3. Iséo Bistrot de la mer 4 Place de la Chaîne | +33 (0)546 41 06 08
Exceptional cooking at an exceptional location. Here, sophistication meets great food and wonderful sea views. Chef Kham creates dishes fusing subtle aromas and classic seafood. The menu at Iséo emphasises innovative flavours and the freshest produce.
Open daily from 12 pm to 2 pm and from 7 pm to 10 pm.
4. Baïtona 30 Rue Saint-Jean-du-Pérot | +33 (0)546 50 07 01 | 06 45 75 52 55
Baïtona offers simple yet inventive dishes prepared using the freshest ingredients of the season. With its modest and unpretentious cuisine, Baïtona aims to bring a splash of colour to local produce and traditional, time-honoured recipes. Bistro menu and original pizzas.
Open daily from 12 pm to 3 pm and from 6 pm to midnight.
5. L’Avant-Scène 2 Rue Saint-Jean-du-Pérot | 06 09 25 24 81 | 06 06 79 88 67
Located inside La Coursive and offering quick hot food (daily special at €9.90), large salads (€12-€15) and sandwiches (€3.50-€5). There is even a dish named after the Festival (a mix of crudités, fruit, fish rillettes, cheese, etc.) priced at €16.50. Sweet and savoury food served all day long.
Open daily from 9.30 am to 1 am.
6. Café Coulisses 24 Rue Verdière | 09 54 68 29 62
Located behind La Coursive, Café Coulisses is a friendly brasserie open every lunchtime from Monday to Sunday and evenings from Wednesday to Saturday. The varied menu features house-made burgers, salads and omelettes, as well as a set lunch menu starting at €13.50.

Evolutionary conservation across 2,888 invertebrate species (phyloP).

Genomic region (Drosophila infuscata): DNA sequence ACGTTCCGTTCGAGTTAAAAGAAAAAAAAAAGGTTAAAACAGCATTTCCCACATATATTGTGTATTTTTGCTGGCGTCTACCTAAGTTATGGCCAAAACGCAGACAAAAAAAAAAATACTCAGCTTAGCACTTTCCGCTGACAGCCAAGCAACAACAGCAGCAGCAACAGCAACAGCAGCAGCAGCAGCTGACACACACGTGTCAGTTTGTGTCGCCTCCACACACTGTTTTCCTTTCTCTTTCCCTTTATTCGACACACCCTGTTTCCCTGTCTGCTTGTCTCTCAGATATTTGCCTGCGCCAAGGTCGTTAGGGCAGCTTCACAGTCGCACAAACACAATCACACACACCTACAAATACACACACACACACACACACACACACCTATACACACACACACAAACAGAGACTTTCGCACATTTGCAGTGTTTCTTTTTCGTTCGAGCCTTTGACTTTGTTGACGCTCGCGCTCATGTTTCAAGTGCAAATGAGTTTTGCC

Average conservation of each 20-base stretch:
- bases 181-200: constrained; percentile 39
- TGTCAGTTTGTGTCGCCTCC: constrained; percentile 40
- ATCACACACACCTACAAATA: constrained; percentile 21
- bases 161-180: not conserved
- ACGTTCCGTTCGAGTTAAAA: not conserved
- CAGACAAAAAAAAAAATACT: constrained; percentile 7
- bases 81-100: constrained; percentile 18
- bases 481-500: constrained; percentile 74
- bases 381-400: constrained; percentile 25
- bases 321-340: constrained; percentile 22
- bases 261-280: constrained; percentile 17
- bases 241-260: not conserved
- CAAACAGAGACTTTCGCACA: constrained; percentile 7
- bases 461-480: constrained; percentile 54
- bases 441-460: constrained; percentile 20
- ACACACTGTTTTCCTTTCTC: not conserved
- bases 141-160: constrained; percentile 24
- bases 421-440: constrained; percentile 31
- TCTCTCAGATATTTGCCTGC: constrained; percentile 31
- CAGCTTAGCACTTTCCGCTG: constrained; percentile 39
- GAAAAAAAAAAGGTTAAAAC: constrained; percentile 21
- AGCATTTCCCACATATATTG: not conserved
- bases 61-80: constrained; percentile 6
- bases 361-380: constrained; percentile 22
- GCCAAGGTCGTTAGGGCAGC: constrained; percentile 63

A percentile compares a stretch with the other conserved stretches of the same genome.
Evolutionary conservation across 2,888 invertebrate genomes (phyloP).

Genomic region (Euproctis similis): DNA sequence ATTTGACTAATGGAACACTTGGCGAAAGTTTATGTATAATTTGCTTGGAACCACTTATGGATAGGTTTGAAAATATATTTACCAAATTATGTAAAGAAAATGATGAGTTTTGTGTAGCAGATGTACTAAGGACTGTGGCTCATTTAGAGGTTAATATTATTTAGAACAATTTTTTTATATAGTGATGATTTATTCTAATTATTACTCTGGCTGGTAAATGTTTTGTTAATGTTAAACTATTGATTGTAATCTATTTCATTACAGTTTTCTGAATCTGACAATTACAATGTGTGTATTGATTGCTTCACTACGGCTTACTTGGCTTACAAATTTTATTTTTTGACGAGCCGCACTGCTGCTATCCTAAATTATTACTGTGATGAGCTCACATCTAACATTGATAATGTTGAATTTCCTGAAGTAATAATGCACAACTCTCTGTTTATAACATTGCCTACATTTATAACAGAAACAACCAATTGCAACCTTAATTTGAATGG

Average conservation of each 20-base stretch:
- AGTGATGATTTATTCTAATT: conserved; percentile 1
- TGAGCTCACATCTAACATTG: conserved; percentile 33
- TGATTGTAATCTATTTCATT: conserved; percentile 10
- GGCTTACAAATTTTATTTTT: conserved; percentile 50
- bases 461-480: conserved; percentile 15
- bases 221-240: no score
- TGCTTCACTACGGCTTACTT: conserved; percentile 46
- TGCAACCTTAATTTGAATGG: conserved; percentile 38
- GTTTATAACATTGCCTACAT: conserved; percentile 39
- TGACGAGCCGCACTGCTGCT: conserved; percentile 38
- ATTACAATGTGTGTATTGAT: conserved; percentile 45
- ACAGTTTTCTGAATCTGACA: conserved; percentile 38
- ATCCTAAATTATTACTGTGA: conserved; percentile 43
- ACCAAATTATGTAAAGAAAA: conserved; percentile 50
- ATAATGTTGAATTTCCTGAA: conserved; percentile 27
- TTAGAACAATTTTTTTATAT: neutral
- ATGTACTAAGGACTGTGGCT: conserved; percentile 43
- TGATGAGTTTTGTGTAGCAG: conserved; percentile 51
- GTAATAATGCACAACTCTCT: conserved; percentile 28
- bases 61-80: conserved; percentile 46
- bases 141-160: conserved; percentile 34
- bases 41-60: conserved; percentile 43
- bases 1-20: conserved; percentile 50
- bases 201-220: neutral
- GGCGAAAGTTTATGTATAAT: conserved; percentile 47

Open daily and non-stop from 8.30 am to 1 am.
7. L’Aunis 14 Rue Saint-Jean-du-Pérot | +33 (0)546 41 03 00
These neighbours of La Coursive offer a variety of set menus, fresh fish and traditional cuisine in a friendly atmosphere. A longstanding and loyal partner of the festival.
Open every day except Monday lunchtime from 12 pm to 2 pm and from 7 pm to 10.30 pm.
8. Crêperie La Bigoudène 63 Rue Saint-Jean du Pérot | +33 (0)546 50 01 34
A traditional, family-run Breton crêperie with a shaded patio near the Tour de la Lanterne. Fresh local produce, 100% buckwheat pancakes and house-made salted butter caramel. Feels like a home from home.
Open daily from 12 pm to 2 pm and from 7 pm to 10 pm.
Restaurants / Wine bars
9. Métamec 19 ter Place du Maréchal-Foch | +33 (0)546 50 69 03
This restaurant and wine bar has a warm, inviting atmosphere, with music played later in the day. It offers simple dishes using fresh ingredients and a traditional and varied wine list.
Open daily except Wednesday from 12 pm to 3 pm and from 6 pm to 2 am. Evening service from 8 pm through to midnight!
10. Ze'Bar 13 bis Rue de la Chaîne | +33 (0)546 07 05 15
“Cave à manger” (wine bar serving deli-style food) offering natural wines from small producers.
Restaurant service every evening from 6 pm to 2 am.
Quick snacks / Takeaways
11. Initiative Catering Ecole Dor | 05 46 30 34 37 | 06 81 22 13 01
The association Initiative Catering offers a mouth-watering moment of relaxation. Join us in the courtyard of École Dor (24 rue Saint-Jean-du-Pérot) for a drink or to sample the innovative menu of locally produced preserves such as terrines, rillettes, vegetable pâtés and vegetarian dishes.
Open every evening (except during special events) from 7 pm to 1 am.
12. Le P'tit Bleu Cours des Dames | +33 (0)546 28 32 65
A fishing boat parked on Quai des sardiniers. Le P’tit Bleu is the ideal place to feel like you’re on holiday even during a break, from lunchtime to dinnertime non-stop. It serves platters of 9 oysters direct from the producer, priced from €7 to €8.50 depending on size, and simple, informal food grilled à la plancha, all washed down with a glass of Muscadet sur Lie, Saumur-Champigny or a rosé from Île de Ré.